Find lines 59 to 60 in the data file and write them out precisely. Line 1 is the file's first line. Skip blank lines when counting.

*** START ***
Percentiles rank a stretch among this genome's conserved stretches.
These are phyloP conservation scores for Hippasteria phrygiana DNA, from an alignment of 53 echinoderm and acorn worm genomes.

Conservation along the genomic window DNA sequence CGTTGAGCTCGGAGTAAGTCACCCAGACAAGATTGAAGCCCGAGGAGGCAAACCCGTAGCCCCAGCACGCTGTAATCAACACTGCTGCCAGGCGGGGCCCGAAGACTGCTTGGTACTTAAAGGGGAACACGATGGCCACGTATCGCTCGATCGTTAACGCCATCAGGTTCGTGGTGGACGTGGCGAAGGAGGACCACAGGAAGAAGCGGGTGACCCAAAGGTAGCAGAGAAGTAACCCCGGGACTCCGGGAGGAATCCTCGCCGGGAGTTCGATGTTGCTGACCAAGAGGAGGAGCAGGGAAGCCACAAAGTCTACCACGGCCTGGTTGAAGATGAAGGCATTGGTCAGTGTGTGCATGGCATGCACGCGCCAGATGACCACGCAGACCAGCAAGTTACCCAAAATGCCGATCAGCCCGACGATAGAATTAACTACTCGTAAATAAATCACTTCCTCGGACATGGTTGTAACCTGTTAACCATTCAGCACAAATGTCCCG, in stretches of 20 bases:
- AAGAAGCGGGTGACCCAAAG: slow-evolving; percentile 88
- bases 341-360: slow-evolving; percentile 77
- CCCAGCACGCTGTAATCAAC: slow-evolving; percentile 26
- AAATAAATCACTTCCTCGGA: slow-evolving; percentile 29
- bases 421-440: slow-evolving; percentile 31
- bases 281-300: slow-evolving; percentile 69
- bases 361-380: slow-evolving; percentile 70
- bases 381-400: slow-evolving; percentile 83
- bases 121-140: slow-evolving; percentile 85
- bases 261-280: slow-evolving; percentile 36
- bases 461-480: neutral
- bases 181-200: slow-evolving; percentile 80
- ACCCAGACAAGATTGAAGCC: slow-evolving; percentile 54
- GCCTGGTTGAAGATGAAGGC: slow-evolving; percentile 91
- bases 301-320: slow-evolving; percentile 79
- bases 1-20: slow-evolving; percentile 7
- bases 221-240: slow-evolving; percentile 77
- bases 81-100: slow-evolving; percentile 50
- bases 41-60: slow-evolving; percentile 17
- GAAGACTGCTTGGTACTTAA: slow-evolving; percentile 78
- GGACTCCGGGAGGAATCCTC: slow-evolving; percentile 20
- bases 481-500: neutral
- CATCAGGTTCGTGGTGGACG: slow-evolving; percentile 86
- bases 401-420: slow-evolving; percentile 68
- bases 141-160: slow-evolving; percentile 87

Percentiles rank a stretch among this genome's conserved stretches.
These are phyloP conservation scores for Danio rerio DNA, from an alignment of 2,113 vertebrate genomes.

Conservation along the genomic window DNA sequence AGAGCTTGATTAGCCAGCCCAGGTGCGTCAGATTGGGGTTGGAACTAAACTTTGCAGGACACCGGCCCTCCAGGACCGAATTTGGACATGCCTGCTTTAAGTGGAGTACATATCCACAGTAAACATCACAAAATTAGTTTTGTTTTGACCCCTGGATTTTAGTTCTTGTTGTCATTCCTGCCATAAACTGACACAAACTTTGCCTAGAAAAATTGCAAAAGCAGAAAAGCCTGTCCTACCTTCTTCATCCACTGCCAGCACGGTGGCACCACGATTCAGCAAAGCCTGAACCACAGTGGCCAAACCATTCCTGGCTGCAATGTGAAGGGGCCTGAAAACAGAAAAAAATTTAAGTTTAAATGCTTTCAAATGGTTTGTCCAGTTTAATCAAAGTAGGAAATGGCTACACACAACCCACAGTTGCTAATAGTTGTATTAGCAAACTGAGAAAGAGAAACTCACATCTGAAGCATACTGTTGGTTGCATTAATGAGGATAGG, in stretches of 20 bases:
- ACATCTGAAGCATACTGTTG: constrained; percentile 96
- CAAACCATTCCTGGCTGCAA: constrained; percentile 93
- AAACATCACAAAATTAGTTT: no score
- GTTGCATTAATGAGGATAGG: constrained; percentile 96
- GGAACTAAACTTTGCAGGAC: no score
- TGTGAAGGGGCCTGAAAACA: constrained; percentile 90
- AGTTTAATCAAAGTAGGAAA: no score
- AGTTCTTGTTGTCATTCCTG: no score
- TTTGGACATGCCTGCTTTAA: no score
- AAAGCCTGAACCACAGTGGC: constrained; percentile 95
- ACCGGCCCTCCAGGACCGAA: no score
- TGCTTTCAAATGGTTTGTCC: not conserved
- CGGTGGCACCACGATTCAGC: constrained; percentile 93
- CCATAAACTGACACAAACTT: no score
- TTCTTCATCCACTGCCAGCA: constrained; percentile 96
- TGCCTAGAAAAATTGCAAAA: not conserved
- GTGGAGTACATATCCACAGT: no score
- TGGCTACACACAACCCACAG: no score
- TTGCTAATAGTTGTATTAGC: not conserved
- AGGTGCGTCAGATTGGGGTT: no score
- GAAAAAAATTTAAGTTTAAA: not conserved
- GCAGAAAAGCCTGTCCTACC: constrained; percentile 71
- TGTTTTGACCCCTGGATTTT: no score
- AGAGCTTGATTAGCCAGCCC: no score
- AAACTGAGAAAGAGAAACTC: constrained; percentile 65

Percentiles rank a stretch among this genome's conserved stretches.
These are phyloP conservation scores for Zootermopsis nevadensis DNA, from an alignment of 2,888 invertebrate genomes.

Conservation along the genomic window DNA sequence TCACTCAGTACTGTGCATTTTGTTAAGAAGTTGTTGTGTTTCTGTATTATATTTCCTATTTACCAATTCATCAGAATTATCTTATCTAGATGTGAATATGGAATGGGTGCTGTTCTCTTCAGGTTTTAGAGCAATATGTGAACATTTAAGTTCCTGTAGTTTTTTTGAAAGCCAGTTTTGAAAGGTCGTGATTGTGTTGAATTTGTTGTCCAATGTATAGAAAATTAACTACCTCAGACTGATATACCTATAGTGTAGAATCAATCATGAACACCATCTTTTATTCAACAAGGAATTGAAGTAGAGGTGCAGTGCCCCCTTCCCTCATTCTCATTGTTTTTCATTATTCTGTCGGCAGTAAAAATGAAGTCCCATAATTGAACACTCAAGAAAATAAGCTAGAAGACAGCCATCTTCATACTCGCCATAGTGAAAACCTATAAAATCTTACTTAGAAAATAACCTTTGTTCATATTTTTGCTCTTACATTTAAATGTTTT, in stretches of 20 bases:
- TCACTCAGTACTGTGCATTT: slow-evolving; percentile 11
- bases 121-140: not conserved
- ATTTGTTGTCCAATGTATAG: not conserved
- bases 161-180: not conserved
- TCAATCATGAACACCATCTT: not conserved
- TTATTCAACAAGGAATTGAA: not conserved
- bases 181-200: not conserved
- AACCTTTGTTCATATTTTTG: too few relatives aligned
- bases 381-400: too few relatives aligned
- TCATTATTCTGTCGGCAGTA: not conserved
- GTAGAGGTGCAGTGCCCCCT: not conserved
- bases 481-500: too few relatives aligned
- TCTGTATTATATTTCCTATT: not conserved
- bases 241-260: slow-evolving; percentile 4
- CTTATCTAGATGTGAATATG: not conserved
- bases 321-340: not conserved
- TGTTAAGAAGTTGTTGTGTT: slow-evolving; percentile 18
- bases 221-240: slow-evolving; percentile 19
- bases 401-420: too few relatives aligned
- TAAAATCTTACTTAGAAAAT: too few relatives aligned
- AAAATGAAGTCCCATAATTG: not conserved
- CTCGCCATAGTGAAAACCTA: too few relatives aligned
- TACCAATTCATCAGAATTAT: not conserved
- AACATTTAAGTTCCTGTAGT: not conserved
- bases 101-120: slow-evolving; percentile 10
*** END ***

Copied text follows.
Conservation along the genomic window DNA sequence TCACTCAGTACTGTGCATTTTGTTAAGAAGTTGTTGTGTTTCTGTATTATATTTCCTATTTACCAATTCATCAGAATTATCTTATCTAGATGTGAATATGGAATGGGTGCTGTTCTCTTCAGGTTTTAGAGCAATATGTGAACATTTAAGTTCCTGTAGTTTTTTTGAAAGCCAGTTTTGAAAGGTCGTGATTGTGTTGAATTTGTTGTCCAATGTATAGAAAATTAACTACCTCAGACTGATATACCTATAGTGTAGAATCAATCATGAACACCATCTTTTATTCAACAAGGAATTGAAGTAGAGGTGCAGTGCCCCCTTCCCTCATTCTCATTGTTTTTCATTATTCTGTCGGCAGTAAAAATGAAGTCCCATAATTGAACACTCAAGAAAATAAGCTAGAAGACAGCCATCTTCATACTCGCCATAGTGAAAACCTATAAAATCTTACTTAGAAAATAACCTTTGTTCATATTTTTGCTCTTACATTTAAATGTTTT, in stretches of 20 bases:
- TCACTCAGTACTGTGCATTT: slow-evolving; percentile 11